. What I actually did was I, I drew it in my sketchbook and I used one of the Adobe apps to capture it. It's called Adobe Capture. So it actually let's you take a picture of it. It turns it into vector artwork. Makes all the points and the paths. And lets' you open it directly in here, okay. So that's how we got it in here. I just wanted to mention that. Now you're going to see in here that I've got color, I've got like all these different shapes. Why don't you click on one of the shapes, like click in the eyes right there, in that dark area, okay? If you look there you are going to see that there's a little box around that stuff and there's a lot of little points. This is what we can edit. Come over to the right over here. And you're going to notice we have a panel called layers. Go ahead and click on the layers panel. It looks like a little stack of paper over there. How many of you worked with layers in Photoshop or InDesign or any other program? Okay. For those of us who are just starting in Illustrator, I know, the audience here I might bore you for a second here but I'm just going to explain what layers are. If you have a better explanation by the way, yell it, okay? Because I am always looking for a good explanation, alL right? When we create artwork in Illustrator You're going to find that the more complicated you get, the more you've got in your artwork, the more shapes and the more objects you're going to have. So you're going to need to be able to kind of select them, control them, organize them, keep them together. Layers allow you to do that in here. With layers what you can do is we can actually create, they're kind of like transparent pieces of paper that sit on top of each other like this, okay? If you look at the art board itself, you'll see right through the layers, you can't even see them, but objects on each layer are literally sitting on the layer itself. The reason why we are actually going to take objects and put them on independent or individual layers is so that we can change the stacking order it's called. So I can take, for instance, if you look out here, you're going to see in the layers panel, let me zoom out a bit, we have now three layers. I created all these here. You're going to see we have a layer called outlines, a layer called color, and a layer called original. We can go in and we can do things like turn on and off certain art work so we don't have to stare at it. Maybe it's on top of something you need to work on. So you can turn art work off so you don't look at it. Why don't you come to outlines here, you're going to see this little eye icon to the right. Go ahead and click on that. This is a way to basically hide the content on that layer. Now how can I tell what's on that layer, okay? If you actually look, you're going to see the little thumbnail right now that obviously kind of trying to show you what's going on there. If you toggle that blank area back, you're going to see the visibility is back again, right? All right, now, I use layers all the time, and if you guys, I know a lot of people that work in Illustrator and they have the best intentions. They go in and they're like "I'm going to set these up and work with layers," and then they forget all about them, okay? It's important to keep using layers in my head because they help you organize the work. Here's what I mean. Come to the color layer here and you're going to see that there's a little lock icon right there. Why don't you go ahead and click on the lock, to the left of color there. The great thing about layers is if you have certain art work, maybe a logo in a brochure you're creating and you want to lock it in place and not touch it and not mess with it, you can lock the contents of that specific layer, that one layer, okay? Now if you come out here right now, you can actually now, if you click on the color objects out here, go ahead and try to click on those color objects. Because they're unlocked, you can click on them now. Otherwise, you can't even touch them. They are stuck in place basically, okay? So these are some great things that we can do as far as working with layers. They allow you to group content, allow you to make it so you can turn the content on and off, lock content, not touch it. Now layers are kind of interesting in Illustrator. When we start that document, we start with a single layer. For us to have multiple layers, we have to create them. And that's what we're going to do. But I want you to do this for me, turn the outline's layer back on here, the visibility, by click on that little column right there. And you're going to notice that there's a little arrow to the left here. Now if you work in Photoshop, this a may be a little weird, okay? Seeing something like this, it may not, I don't know. But it depends on how you work. But why don't you go ahead and click on that arrow to the left right there. Every object that you create out there, every line, every circle, every shape you draw, everything that you have out here is represented in layers panel, okay? That means that if you go out there and you draw somebody's hair and you draw like five million pieces of hair you're going to have five million pieces of hair sitting in there, okay? These are actually called sublayers. They're layers in a layer, okay? I don't know if that makes sense or not but so there are sublayers essentially. Sublayers, the great thing about these, is that you can actually turn them on an off right now. Now this is really going to make sense because there is too many paths and things in here right now. Too much stuff. Why don't you click the arrow to the left of outlines there, and lets click the arrow to the left of color. There's only a few shapes in here. You're going to see that we have like an orange shape, and a blueish shape, right? Why don't you click the eye icon to the left of those, and you can see that we can pinpoint those shapes and we can turn them on and off. We can actually lock that little space right there to the right of the eye. You can toggle that one on and off. You can also lock just that object. There's a lot of things that we can do in here. This is one of the reasons why I love being able to see all of the independent objects in the layers panel, because you can do different things to each one. Now this is getting a little further and I don't want to go too crazy, okay? But layers are super important. The other thing I think that layers are really great for is being able to arrange content, change the order of content. I want to show you something, just for a second. Just go ahead and sit back for one second here. And I'm going to go out and just create a quick art board. Don't, I know, just look away, turn away for a second. When you create artwork in here, what's going to happen is the layer that is selected on there, you can tell it's selected because it's highlighted, right? The layer that is selected, as you create stuff, texts, pictures, what ever you do it's going to go on that layer. If you forget to select another layer, it's all going to be on one layer, okay? Which, whatever, if you are creating a logo with three things on it, maybe layers aren't that important. If you are creating a project with tons of artwork and tons of things, it could be super important. Now, as we create content, just watch for one second. I want to discuss something called stacking order because this is super important. As we create content, let's say I create a box, just a simple box, right? If I keep creating content, I create another box, for instance, you're gonna notice, let me change color, just don't worry about what I'm doing for one second. I'm going to change color there. You're going to notice that the new object is on top of the old object. Illustrator has something called a stacking order. As you create things, the next thing is on top of the previous. It just, literally, if you look, here's the art board, if you're looking at it from the side, object, object, object, object like that. Like a stack of pancakes okay? That's great. So each layer actually has what is called a stacking order. All the content on that layer, you can switch around and reorganize and do different things to, and we're going to do that later on okay? But we can also take the individual layers out here. Like let's say the outlines and the color layer, and I can actually, why don't you do this with me, click on the outline's layer just to select it, you can take these and drag them in order. So, if I take the outlines and drag it, now let me zoom in so you can see what it's doing. It's kind of hard to see here. Drag it down, for instance, go below the color layer. Now, this is super important, you've got to see a line show up. If you see a highlight, you're going to stick it on that layer. Don't do that, everybody does it by mistake. See a line, let go. You just switched the order of the layers and if you worked in Photoshop, you've done that before I'm sure, okay? Look out at your art work out there. This is a great way for us to be able to change. We took everything on the one layer and put it behind the other layer, okay? So, we're kind of changing the stacking order that way too, there's a lot of ways to work in here, all right? So like I said layers are something that we are going to be using quite a bit. Now what we're going to do for our document is we are going to be able to create some layers. I want to show you some layer properties and then we're going to start to get in and start to create some artwork. What I'd like you to do is go back over to your robot.ai document, don't forget you can click on the tab up here. (coughs) Excuse me. All right, now, we're going to go in and we're going to start to create a layer but one of the things that I want to do first is I want to do something called rename the layer because you've got to name these things, okay? Otherwise they're not going to make any sense to you. So come to the layers panel and I'm sure a lot of you can probably figure this one out but come to the name and double click on the name directly, okay? Then we can change it. So let's call this, what are we making, we're making a robot. Let's call this robot head. And when you're done, you can press enter or return to accept the name. All right, all the art work is going to go on there. That's super great, awesome. Now what we're going to do is we're going to create another layer. When I create art work in Illustrator, I try to set up my layers ahead of time and kind of figure out how I'm going to divide things out. Like how I'm going to work. You don't have to do this. I know a lot of people, I go to a lot of companies, and they're like, help us work with layers because we're in desperate need. They'll have a single layer with six million objects on it and it makes it really hard to find stuff. So we go in and we add layers later on which can make it harder. So you've got to try and work with layers first. Come down here to the bottom. You're actually going to see that there is a create new layer button at the very bottom down here. Why don't you go ahead and click on that. And it's going to make a new layer above the previous layer, okay? Let's go ahead and rename this one. Now I'm going to show you a different thing here. I know some of you are going to double click the name. What I want you to do is double click to the right of the name. Not directly on the name but to the right in that blank area. There's a couple of ways to work with layers in here. And one of the things that we can do is work with what are called layer options. Now, layer options, we can change the name in here, and let's actually do that. We call this robot body. You're also going to see what is called color. Now the color, to me it's super important. When you're first starting here, whatever, it's a color, okay? When you put objects out there, when you start drawing things, creating things, when you select them, when you click on them, they're going to have that box around them, okay? The color of that box is telling you what layer it's on. Just watch me for one second here. I'm going to go back over to the layers document and I'm going to click on let's say that that object right there. You notice how the box is kind of green right there, if I look over in the layers panel and take a look, the color of that layer is that same green. So it gives you kind of a visual cue as to what layer that thing is on, all right? So the color can ebe super important if you care about what the color is. I don't really care, I mean that's fine, but why don't you go ahead and choose a color if you want to, be daring, pick something different, that's fine. You can go to light red. You can see there's just a whole bunch, okay? All right. I'm not going to choose it. Whatever. Just going to leave it the light red. That's fine. Now you're also going to see in layer options down here, we do have a lot of things that we can do, we're not going to touch any of this right now. Actually, a lot of this stuff is the same as what we see out there. You're going to see right here, show and hide, this is that eyeball icon out there in the layers panel. This lock is the lock icon, that little lock we kept clicking on to lock and unlock objects, okay? So it's pretty much the same type of thing. There's just a few other things we will not talk about right now. So go ahead and click okay and we've got ourselves a layer selected right there. Now, what's interesting to me about layers is that layers are across the entire document. If you have 50 art boards out here, you have one set of layers. Does that make sense? And that can make it interesting, all right? I know a lot of people that if I create, for instance, I create a web design. And I have different sizes for different web sizes, I'll actually create the layer dependent on the name of the size. So I'll create like desktop, tablet horizontal, tablet vertical, and those will be the different layers. It really depends on how you work, okay? In this case, I just want to be able to split up the content and make it a little bit easier. All right, now, there's a couple of things with layers that we can work with that's kind of interesting that we're going to start to do here, we can work with what are called sublayers. We can find layers, find objects, and find content and just do different things like that. But what I want to do is this, let's go back over to that layers.ai file. So we have some content to work with. Come back to layers.ai over here. And I'm going to do this. I'm going to get rid of this so it looks like what you have. Don't worry about what I'm doing here. So this is kind of what you see right. You can still see kind of the color on top of the thing, okay? All right, now, the layers panel is also very interesting because we can also select content too. And this is really helpful. This is actually really cool. Come to the layers panel and you're going to see these little circles to the right of the layer name right there, go ahead and hover over it, put your cursor over it and you're going to see, it's going to do this click to target, drag to move appearance. Tons of stuff you can do with this little circle. It's kind of crazy but just click on it. I'm going to go to the right of the color layer here. That's one way you guys can select everything on the layer. It's actually kind of cool. So suppose I need to take all the color and I need to like, make it smaller, or put a drop shadow on it or do something like that, click on the circle, select all the content, and you've got it, which is great, all right? You can also, if you want, why don't you come to the outlines layer, the far right, you're gonna see this blank area. This is kind of sneaky and it's kind of whatever. Click in the blank area to the far right of the circle. It's the same thing. I just selects all the stuff on the layer basically. I use the circle just because it's there. It's a circle, you know what I mean? All right now, come to the color layer and what I want you to do, we want to look at all the objects on the color layer again. So click on the arrow to the left of color right there. And you're going to see that we have what's called a path and a path. Those are the two objects that were drawn, created, whatever it is, okay? You're going to see that there's a circle to the right of those as well. Why don't you click on one of those circles. This is a way for us to select just that object, just that thing that's in the layers panel. I use this all the time. I'll be in the layers panel and I'll just have done something and I'll look and I'll say, ah, I've got to select the eye, or I've got to select the thing. So it's right there, I'm like, eh, click on it, select it, you've got it, okay? Of course, we can also go out there and select it, it doesn't really matter. This is the same thing, okay? Selecting this way is actually useful because then we can kind of do different things here. What I love about the layers here is the fact that you can actually change things and kind of fix mistakes you've made, for instance. Later on what we're going to be doing, and you guys actually need to remind me of this, we're going to work with layers as we create our content. We have to remember them, which means if we're about to create the robot body, what layer does it need to be in? The robot body layer, right? At least that's, in my thinking, that's the way it needs to work, okay? So if I don't do that, throw something, do something, okay? Once you commit to layers, go all the way, all right? So we're going to use this quite a bit. Here's something else that's kind of interesting, too. I want you to do this. Why don't you come out here and we're going to switch the ordering again. I'm going to take the color layer and we're going to put it underneath the outline layer. I want to us to put the outlines back on top, okay? So come to that color layer right there, sorry, come to the color layer and drag it down below outlines, make sure you see a line, and let go. All right, got the outlines back on top of the color stuff, okay? Now this is also something that's kind of interesting. This may not play right now for what you're doing, what we're going to be doing, but why don't you come out to the artwork here and why don't you click on let's say the eye, one of the eyes here, just click inside of it so you can select it, okay? Now if you look at it you can see the color and the color is a reddish color, right? Looking immediately at the layers panel, which layer is this object on? I know, it's not a trick question, I know, if you look at it, you're like well, uh, (laughs) What two things are telling you that it's on this layer? There's two things. The color, right? Also, look at the little box to the right here. That little indicator is your selection indicator, okay? If you click on anything out there, it's going to say, that's the layer it's on right there. That's really important because sometimes we need to get in here and do some things, like delete it or move it. Why don't you click the arrow to the left of outlines there and you'll toggle this content open. Now if you look in there you're going to see, like I said before, there's a billion little things that I drew or created, right? I want to find this object in the layers panel. Because sometimes you just need to see where it is and what it's around and what it's like sitting with. Come down to the bottom and you're going to see there's this little eyeglass right down here. I tell people that have been using Illustrator since like day one about this, and they're like, no way. This is called locate object. Go ahead and click on it. What it does, is it just says, here it is. It scrolls in the panel, opens up the layer and says, look right here, see the little boxes. There's the object right there. We might need to do this, like I said, because maybe it's sitting in a logo, and is it on top of the text, is it below, you need to just kind of figure out what stuff is around it and what's going on. That's a great way to do that, that locate object, okay? I use that all the time. All right, the other thing we can do, if you look over here you're going to this, does anyone else look like a cupcake over here? In the corner, yeah. That's a, as you can figure, it's a trashcan, right? To delete something, click on it, delete it, it's easy to do, right, just go, okay? We are going to talk a little bit more about sublayers as we work, as we create content. Right now I'm going to kind of leave it alone because we don't have too much.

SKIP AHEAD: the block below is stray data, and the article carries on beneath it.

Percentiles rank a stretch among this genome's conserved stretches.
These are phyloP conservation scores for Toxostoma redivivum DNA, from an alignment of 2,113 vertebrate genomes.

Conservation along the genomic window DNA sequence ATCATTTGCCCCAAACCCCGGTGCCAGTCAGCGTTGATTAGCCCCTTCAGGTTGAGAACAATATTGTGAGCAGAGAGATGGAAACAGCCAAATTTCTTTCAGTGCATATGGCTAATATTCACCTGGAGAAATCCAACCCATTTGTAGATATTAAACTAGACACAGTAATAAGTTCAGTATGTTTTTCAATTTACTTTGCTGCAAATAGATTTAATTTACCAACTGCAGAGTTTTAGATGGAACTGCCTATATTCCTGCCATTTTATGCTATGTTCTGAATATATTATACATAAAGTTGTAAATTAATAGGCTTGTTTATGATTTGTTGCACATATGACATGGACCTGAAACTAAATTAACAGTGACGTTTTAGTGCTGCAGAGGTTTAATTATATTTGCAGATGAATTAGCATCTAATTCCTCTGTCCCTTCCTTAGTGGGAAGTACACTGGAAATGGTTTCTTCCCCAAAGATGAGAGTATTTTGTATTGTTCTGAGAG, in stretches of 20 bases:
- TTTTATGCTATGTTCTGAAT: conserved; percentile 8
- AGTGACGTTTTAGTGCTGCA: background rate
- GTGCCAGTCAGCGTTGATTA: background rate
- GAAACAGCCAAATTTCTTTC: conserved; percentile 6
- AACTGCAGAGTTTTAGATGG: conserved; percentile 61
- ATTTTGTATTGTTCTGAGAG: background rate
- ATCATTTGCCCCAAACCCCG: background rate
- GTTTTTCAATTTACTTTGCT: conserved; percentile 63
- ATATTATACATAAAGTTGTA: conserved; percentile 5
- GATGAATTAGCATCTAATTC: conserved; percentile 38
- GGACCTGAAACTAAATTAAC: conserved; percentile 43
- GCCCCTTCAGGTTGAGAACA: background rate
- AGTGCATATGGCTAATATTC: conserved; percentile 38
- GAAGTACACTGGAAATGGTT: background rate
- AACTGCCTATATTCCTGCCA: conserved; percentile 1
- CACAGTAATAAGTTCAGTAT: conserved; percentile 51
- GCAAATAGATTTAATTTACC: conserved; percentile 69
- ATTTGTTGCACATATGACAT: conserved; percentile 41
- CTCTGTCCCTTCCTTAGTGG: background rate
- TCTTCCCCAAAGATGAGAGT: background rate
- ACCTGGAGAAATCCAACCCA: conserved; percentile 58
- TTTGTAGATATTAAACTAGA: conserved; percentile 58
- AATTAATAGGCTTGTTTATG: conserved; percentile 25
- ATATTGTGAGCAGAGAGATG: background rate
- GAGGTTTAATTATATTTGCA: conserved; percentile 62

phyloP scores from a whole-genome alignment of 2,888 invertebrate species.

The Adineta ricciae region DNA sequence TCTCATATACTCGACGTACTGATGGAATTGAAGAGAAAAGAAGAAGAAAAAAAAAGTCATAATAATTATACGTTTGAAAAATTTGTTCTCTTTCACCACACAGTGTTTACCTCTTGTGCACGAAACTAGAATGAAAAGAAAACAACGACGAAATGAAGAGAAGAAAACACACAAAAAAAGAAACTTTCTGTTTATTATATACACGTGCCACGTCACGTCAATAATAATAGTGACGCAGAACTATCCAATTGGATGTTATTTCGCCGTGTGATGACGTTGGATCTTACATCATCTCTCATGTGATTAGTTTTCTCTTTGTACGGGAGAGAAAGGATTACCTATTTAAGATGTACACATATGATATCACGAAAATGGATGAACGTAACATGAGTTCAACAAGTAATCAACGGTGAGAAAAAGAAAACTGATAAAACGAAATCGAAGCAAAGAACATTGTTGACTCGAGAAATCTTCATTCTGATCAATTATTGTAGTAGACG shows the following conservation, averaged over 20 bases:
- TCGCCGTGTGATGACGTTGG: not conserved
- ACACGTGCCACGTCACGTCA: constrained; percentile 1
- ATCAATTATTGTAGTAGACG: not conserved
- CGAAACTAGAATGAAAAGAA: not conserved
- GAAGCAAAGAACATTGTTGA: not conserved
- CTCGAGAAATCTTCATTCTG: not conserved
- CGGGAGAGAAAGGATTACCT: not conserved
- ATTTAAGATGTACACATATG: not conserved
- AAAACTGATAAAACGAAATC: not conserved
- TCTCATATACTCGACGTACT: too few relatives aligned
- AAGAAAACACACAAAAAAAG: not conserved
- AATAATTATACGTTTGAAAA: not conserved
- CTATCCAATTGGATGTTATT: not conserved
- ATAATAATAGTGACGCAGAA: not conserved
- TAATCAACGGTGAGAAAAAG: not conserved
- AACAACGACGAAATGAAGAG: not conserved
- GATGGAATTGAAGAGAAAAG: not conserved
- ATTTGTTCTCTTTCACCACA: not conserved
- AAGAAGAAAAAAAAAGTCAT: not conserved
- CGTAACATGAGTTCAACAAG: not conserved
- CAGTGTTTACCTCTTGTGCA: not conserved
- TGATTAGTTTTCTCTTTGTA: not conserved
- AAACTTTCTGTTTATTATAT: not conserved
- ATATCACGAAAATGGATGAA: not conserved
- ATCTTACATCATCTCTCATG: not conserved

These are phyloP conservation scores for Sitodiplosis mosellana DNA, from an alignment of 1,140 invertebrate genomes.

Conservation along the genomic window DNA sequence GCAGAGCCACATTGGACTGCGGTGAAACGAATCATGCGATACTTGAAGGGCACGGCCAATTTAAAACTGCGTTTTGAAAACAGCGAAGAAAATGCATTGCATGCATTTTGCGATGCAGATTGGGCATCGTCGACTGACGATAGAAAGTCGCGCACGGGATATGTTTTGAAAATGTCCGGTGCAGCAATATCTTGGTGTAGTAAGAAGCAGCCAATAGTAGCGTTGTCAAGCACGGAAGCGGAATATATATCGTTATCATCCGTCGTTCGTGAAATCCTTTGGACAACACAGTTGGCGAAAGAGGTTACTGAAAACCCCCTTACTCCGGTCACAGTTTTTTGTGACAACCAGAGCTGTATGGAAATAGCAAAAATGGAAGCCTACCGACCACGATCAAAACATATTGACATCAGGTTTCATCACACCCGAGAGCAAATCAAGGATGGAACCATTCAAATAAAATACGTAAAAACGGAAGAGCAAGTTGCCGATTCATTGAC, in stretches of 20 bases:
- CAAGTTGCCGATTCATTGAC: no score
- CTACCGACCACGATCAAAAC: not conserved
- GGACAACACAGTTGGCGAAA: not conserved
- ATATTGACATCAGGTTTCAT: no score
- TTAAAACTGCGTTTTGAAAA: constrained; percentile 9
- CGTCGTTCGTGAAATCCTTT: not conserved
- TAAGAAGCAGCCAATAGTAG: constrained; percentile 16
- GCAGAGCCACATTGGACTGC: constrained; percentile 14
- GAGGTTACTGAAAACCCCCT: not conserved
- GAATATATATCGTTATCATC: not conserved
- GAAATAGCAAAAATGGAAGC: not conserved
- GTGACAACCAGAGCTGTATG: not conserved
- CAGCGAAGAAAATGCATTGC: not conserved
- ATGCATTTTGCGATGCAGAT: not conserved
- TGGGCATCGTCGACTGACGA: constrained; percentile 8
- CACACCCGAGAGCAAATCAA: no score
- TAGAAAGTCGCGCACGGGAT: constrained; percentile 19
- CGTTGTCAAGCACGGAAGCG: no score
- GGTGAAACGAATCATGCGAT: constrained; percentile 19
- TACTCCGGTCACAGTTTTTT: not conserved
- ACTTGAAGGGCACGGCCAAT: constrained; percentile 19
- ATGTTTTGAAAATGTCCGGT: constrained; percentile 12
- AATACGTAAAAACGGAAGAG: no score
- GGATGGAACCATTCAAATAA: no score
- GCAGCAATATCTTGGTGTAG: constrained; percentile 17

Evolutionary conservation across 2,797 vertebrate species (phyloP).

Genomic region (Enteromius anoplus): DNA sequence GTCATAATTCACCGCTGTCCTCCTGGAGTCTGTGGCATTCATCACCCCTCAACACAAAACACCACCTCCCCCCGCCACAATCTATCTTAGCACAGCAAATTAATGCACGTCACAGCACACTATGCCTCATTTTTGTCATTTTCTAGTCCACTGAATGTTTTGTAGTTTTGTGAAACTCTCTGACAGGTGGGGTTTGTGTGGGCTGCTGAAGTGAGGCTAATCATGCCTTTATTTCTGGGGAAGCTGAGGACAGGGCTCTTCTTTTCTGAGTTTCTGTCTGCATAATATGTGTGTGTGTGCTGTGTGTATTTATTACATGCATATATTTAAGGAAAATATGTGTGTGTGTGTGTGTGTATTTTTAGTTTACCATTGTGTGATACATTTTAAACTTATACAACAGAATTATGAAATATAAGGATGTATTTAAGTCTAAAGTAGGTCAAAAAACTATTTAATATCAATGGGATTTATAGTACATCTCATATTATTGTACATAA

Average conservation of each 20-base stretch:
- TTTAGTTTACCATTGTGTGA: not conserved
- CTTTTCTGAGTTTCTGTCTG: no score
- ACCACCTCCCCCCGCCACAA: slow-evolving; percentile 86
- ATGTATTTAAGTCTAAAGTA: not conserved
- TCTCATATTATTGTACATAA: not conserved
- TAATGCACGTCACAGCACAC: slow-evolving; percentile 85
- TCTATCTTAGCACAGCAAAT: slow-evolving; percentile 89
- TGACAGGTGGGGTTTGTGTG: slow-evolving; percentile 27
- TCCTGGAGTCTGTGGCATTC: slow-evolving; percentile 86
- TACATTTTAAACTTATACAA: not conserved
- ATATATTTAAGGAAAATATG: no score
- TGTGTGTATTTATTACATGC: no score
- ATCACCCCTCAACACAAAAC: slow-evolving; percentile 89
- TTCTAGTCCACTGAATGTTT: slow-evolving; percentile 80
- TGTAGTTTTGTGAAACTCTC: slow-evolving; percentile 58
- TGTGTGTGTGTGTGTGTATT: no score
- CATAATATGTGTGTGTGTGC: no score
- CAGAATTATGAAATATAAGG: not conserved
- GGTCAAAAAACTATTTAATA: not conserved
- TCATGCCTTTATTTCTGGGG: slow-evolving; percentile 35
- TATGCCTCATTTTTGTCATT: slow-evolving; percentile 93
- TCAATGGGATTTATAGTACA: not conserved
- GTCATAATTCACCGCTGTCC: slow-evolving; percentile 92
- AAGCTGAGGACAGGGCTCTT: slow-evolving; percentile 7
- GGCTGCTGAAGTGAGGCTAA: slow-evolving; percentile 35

The world’s top designers use Adobe® Illustrator® for its powerful, vector-based drawing environment – and now you can gain fluency in it, as well! Join Brian Wood for a dynamic course on everything you need to know about Adobe® Illustrator®.